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Showing posts from September, 2016

The Jeanius 5-Pocket 7 1/2-Pair Jean Jacket

I wanted a long full skirted jean jacket. I've wanted one for a while now and my ample supply of old jeans seemed just the thing to become said jacket.


This has been my plan since before The Refashioners began. Once I heard what this year's theme was I knew I would be making this jacket. But, dang, I am a procrastinator.
"The jacket will happen." I kept thinking.
"It's too hot to make a jacket now." I told myself.
So here we are, at the end of September, the day before The Refashioners contest ends. It's finally begun to cool off, and my jacket is finally done!


I began it last week. I picked McCall's M6800 as my base pattern. I gathered up my materials. The the cutting began. I seam ripped open the inner leg seam on pair after pair of jeans. 6 pair for the body of the jacket.




















Once the seam ripping was done I laid the jeans out flat and cut out the skirt sections of the jacket. Then I squeezed the bodice section of each piece out of what remained…

The Second Swingy Jeanius Dress

One Swingy Jeanius Dress was not enough in my sister's opinion. She wanted a second. Being the indulgent big sister that I am, and really wanting a chance to get the neckline right this time, I complied.


Two pairs of Jeans, one darker, one slightly lighter, and a very light old jean leg left over from cut off shorts long ago, got cut up one evening.

Then another evening these old jeans got sewn together. Buttons were added at the shoulders. The result was tried on by my sister. There was no gaping at the neckline this time!

Using the satin stitch on my sewing machine I embroidered two butterflies on one side panel. This is a favorite detail of my sister's.

The opposite side panel displays a pocket from the lighter pair of jeans, also a very important detail.

I do believe this second swingy jeanius dress will be just as loved as the first. This will have to be her last such dress however as I see no reason why any girl needs three nearly identical dresses!
Refashioning jeans fo…

The Burgundy Corset

3 weeks ago, underneath my blue paisley 1890's dress,  I wore my gold corset to the Japanese Festival. It was fine, for the first 2 hours, before the car ride. Then, after the 2 hour car ride, the corset pinched, gave me a sore back, and was too tight through the ribs. I loosened it some midway through the day and that gave a bit of relief, but by the end of the day I was done. Pretty as it might be, that corset was retired. I needed a new one before the Heritage Festival. That meant I had less than two weeks to get a corset made. Yikes, was that doable?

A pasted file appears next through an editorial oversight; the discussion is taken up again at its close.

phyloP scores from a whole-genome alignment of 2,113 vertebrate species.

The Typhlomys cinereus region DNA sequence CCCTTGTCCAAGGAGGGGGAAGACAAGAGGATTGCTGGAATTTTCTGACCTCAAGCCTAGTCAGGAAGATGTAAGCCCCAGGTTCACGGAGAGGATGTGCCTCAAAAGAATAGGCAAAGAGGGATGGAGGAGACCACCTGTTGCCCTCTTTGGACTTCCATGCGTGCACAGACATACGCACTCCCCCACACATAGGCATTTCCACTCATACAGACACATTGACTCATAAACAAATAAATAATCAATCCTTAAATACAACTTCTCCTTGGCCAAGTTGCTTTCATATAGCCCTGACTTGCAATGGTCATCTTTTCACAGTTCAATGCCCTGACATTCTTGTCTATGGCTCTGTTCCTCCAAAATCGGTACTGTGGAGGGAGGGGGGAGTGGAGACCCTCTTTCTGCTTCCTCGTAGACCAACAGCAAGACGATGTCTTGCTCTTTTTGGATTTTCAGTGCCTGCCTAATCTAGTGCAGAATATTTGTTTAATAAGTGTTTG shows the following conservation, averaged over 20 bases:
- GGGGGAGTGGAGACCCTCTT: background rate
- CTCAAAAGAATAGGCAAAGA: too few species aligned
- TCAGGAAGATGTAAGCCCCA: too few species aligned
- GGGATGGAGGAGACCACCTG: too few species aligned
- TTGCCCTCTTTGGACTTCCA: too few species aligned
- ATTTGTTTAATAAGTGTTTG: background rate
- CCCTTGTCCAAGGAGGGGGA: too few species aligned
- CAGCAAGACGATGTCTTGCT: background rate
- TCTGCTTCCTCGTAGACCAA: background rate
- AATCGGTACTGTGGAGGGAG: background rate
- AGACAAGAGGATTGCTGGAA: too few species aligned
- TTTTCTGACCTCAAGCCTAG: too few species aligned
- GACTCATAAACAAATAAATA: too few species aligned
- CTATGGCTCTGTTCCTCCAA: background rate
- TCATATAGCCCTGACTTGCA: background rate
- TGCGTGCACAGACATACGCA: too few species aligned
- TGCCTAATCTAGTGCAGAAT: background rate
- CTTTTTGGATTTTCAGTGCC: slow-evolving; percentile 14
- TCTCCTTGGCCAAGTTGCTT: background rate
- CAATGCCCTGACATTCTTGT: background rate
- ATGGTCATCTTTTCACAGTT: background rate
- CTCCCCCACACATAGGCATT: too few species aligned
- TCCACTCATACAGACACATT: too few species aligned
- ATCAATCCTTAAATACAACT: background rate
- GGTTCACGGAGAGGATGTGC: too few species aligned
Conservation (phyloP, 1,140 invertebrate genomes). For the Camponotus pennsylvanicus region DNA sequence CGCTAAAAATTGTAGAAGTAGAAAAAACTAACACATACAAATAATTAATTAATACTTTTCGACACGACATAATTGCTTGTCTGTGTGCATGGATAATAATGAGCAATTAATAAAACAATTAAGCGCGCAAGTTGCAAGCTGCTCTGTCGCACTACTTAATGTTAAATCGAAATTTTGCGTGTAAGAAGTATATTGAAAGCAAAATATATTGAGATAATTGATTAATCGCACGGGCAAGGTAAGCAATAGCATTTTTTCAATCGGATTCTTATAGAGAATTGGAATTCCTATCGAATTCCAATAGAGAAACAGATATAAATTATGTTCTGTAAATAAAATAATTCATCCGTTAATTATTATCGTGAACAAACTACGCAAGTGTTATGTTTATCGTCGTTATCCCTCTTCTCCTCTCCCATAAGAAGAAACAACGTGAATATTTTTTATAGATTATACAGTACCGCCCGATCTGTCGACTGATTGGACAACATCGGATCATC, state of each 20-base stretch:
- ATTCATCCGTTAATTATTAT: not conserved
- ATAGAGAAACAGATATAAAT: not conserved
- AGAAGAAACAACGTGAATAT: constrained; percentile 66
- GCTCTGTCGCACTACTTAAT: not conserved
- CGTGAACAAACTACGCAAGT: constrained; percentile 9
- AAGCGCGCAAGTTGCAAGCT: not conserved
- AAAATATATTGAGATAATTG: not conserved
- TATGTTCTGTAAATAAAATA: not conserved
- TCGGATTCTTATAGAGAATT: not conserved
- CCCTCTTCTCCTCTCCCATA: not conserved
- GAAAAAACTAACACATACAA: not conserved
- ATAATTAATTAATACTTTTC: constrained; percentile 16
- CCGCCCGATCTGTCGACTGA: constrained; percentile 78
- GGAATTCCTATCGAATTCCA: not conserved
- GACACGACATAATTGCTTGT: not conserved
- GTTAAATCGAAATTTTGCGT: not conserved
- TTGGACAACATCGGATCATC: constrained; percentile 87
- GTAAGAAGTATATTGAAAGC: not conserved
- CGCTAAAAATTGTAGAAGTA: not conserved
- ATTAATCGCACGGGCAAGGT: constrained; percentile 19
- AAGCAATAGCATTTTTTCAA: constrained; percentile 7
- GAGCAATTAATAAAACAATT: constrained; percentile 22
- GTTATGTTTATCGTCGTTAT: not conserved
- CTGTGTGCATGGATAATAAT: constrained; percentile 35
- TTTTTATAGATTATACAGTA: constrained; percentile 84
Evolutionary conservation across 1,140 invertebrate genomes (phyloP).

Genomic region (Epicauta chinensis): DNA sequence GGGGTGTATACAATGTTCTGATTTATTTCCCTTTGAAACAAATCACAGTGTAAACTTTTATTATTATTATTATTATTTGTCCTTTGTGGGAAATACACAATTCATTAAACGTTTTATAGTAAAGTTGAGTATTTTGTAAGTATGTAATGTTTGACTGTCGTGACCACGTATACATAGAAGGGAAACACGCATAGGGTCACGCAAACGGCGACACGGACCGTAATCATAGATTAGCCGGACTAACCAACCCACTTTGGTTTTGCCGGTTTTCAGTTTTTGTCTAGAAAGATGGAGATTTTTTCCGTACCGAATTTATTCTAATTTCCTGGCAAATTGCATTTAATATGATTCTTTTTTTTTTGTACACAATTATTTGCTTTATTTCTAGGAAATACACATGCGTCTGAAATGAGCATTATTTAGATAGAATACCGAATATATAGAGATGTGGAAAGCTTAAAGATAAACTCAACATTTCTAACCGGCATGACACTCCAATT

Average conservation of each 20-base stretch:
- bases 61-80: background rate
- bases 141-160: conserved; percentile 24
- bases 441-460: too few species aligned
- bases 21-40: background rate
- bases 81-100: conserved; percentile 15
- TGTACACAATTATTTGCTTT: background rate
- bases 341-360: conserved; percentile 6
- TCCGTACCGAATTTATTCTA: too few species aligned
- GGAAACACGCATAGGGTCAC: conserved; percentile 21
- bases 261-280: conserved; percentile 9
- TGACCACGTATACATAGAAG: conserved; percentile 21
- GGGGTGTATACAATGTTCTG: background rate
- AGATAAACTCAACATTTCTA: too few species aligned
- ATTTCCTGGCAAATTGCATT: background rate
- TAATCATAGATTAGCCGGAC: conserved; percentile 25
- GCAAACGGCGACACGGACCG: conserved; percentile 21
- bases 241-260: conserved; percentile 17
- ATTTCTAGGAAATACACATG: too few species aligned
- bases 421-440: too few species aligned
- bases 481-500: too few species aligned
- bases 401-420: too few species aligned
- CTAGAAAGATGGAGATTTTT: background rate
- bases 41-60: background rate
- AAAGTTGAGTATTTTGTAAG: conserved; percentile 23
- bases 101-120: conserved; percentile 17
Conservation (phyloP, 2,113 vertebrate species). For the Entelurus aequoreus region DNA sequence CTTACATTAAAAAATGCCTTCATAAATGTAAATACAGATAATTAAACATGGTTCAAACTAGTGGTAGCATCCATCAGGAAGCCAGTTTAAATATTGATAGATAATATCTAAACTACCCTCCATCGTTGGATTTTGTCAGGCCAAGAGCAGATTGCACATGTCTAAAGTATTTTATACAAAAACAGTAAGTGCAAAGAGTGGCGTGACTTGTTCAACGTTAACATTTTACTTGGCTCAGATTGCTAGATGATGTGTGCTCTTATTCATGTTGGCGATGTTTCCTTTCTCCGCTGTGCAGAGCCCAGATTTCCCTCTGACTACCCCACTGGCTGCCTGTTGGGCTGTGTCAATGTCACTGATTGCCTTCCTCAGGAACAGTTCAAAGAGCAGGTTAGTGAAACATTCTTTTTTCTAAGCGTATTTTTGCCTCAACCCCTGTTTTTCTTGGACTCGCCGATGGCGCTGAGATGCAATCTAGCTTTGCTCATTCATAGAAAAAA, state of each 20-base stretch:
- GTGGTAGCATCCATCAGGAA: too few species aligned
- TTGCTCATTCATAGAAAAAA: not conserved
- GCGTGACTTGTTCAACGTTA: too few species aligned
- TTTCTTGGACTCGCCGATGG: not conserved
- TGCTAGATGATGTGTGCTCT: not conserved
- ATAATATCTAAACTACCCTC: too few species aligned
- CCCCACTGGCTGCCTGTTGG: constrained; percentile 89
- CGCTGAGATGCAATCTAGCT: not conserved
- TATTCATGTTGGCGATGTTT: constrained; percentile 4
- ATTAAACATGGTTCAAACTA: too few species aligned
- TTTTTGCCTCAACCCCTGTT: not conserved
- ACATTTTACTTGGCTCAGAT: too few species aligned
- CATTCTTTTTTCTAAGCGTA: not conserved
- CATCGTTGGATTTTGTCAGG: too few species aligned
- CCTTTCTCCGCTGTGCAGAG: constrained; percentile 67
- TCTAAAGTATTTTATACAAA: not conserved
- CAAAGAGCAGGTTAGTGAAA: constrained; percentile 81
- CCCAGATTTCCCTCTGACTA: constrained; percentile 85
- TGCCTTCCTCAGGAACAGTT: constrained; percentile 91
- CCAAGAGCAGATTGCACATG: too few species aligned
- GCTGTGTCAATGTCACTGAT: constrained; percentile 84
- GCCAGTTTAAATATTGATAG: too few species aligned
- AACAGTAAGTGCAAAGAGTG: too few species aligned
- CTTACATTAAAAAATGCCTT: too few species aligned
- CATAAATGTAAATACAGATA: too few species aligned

At the beginning of that first week I picked up my pattern, Simplicity 1139, at a pattern sale at Joann's. I went through my stash and picked my fabrics. I found a yard of this burgundy striped cotton sateen, picked up at a thrift store once upon a time, in my stash and decided it would make a lovely corset. While not too heavy or stiff it was very strong with no give what so ever. After handling the fabric some I decided th…

A Hat to Complete the 1890's Outfit

I was thrilled to be invited to help out in the Maplewood house at the Heritage Festival again this year. A chance to see items, including some clothing, up close from the late 19th century and to learn more about local history while educating others? Sign me up! This home of the Lenore and Nifong Families was built in 1877, added onto in 1891, and lived in until 1959. Thus, my blue paisley 1890's dress (after some minor bodice alterations)  was the natural choice of attire for this volunteer assignment last weekend.


However, my 1890's wardrobe was missing one vital piece, a proper hat. The Sophie hat I made using hot glue and model magic to wear with my dress to the Japanese Festival was far from historically accurate. Something new was needed for the Heritage Festival. 

This month's Historical Sew Monthly challenge is Historicism: make a historical garment inspired by a previous era. After some research I decided an 1890's straw hat inspired by the 18th century berge…